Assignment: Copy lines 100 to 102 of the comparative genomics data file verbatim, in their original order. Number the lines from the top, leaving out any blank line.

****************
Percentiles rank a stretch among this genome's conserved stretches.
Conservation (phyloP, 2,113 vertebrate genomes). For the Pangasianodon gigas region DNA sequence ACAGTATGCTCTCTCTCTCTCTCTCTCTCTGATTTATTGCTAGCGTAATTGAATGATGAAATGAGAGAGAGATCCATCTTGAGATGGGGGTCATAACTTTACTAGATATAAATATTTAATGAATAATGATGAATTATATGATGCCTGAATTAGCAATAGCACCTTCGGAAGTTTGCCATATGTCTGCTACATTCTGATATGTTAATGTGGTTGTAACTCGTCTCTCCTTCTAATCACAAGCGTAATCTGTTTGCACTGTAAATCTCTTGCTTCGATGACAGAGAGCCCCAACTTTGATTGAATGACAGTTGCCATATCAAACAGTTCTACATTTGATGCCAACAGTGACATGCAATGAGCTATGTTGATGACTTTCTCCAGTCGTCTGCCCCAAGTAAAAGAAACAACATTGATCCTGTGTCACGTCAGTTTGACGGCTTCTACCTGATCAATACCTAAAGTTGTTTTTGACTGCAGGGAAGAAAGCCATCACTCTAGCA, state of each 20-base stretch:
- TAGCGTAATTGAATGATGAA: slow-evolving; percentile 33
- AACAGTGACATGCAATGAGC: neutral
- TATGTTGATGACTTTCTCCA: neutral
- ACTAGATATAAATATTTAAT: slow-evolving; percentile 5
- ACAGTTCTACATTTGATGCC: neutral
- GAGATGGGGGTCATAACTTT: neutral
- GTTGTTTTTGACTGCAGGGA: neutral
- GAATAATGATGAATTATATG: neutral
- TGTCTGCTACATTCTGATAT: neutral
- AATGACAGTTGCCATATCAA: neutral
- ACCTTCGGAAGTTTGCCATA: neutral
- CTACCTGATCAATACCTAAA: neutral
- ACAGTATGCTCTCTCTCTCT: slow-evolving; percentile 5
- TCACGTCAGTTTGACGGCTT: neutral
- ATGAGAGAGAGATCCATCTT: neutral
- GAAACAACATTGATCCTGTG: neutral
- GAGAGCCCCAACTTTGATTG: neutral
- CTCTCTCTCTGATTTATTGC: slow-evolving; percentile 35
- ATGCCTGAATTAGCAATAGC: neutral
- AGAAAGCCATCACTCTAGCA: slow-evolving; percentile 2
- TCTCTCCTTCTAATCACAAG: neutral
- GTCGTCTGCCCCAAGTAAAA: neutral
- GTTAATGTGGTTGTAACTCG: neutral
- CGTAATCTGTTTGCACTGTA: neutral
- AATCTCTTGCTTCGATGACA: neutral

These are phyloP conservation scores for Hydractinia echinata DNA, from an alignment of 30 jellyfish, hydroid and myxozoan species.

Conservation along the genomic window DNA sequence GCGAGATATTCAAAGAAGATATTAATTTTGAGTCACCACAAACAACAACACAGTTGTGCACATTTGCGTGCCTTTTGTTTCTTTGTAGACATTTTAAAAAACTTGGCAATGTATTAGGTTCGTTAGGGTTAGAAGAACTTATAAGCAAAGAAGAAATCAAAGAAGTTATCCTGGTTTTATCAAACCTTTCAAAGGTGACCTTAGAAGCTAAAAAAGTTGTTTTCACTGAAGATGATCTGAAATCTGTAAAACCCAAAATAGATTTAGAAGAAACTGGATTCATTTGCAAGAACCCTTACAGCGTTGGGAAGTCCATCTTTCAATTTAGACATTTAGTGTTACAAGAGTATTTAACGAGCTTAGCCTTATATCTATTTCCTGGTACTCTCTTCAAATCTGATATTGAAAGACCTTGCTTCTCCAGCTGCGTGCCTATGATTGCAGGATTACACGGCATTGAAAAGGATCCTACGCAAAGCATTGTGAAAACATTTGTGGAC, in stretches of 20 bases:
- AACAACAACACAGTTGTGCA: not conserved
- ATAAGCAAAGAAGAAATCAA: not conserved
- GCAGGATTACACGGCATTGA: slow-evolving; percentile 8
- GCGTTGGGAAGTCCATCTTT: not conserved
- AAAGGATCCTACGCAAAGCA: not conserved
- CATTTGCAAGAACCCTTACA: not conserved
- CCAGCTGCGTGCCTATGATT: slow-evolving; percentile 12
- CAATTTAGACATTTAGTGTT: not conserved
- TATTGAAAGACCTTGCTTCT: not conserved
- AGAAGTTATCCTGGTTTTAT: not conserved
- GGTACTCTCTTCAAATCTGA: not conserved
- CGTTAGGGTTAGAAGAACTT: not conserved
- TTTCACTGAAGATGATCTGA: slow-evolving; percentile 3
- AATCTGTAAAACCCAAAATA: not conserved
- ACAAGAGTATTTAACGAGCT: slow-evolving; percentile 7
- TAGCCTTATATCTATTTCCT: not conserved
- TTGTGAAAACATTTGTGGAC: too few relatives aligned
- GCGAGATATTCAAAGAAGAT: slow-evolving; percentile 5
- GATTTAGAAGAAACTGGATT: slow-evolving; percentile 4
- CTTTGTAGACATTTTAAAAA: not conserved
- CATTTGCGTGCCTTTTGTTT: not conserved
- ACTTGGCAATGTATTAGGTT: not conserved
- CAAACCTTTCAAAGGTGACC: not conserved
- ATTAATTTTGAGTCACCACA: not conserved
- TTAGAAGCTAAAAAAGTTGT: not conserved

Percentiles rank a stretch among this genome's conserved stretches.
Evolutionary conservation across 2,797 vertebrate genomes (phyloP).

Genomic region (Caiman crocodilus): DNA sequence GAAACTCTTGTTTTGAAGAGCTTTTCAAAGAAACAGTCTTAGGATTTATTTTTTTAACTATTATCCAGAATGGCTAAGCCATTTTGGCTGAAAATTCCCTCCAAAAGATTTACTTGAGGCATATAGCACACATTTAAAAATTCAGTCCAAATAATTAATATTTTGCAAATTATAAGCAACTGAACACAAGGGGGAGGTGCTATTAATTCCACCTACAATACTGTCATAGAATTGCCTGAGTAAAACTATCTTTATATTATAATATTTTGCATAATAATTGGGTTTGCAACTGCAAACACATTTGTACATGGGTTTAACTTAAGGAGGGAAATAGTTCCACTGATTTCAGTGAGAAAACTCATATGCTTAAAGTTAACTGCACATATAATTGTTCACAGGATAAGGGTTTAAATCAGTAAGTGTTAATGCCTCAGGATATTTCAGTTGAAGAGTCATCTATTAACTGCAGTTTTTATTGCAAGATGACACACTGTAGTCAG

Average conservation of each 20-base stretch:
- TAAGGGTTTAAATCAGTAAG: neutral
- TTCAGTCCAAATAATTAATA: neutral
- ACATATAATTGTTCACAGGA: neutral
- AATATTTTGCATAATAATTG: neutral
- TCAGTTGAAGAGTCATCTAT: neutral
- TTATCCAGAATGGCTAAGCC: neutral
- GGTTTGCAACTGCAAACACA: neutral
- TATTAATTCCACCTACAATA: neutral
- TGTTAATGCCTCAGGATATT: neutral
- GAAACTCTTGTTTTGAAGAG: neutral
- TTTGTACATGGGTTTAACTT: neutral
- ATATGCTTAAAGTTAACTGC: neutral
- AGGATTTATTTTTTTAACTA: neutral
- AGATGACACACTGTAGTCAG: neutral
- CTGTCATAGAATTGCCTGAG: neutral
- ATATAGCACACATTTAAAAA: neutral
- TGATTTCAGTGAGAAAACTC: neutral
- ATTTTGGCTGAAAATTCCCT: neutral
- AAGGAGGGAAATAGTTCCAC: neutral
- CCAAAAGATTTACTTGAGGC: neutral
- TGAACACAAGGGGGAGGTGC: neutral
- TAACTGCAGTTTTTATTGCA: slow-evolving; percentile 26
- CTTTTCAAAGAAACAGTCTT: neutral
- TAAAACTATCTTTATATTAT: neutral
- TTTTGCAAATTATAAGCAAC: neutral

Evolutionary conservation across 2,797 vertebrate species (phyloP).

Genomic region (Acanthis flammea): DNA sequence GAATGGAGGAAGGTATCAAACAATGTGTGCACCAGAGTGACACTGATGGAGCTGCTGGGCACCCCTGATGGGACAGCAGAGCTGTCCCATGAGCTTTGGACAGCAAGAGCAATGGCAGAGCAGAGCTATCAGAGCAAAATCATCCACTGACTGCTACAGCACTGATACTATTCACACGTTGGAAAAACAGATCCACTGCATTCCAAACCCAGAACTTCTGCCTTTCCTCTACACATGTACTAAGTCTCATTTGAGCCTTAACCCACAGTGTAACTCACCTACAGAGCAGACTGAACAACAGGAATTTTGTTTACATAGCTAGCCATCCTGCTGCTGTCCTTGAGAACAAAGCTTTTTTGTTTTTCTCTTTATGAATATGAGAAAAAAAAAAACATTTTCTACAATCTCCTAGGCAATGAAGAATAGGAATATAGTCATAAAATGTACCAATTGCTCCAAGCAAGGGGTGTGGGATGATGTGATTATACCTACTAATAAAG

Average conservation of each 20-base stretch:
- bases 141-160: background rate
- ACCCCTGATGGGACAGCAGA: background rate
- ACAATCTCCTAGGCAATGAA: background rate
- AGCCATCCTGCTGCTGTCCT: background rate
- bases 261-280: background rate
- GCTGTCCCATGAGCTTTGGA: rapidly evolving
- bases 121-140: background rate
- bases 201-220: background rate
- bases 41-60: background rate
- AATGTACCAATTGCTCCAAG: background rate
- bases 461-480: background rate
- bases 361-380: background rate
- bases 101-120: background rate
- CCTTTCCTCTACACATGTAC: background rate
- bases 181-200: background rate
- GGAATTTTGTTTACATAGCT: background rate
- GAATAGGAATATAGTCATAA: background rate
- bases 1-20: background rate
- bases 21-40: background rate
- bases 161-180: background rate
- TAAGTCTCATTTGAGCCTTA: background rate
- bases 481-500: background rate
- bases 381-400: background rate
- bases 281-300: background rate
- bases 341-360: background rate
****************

- CCTTTCCTCTACACATGTAC: background rate
- bases 181-200: background rate
- GGAATTTTGTTTACATAGCT: background rate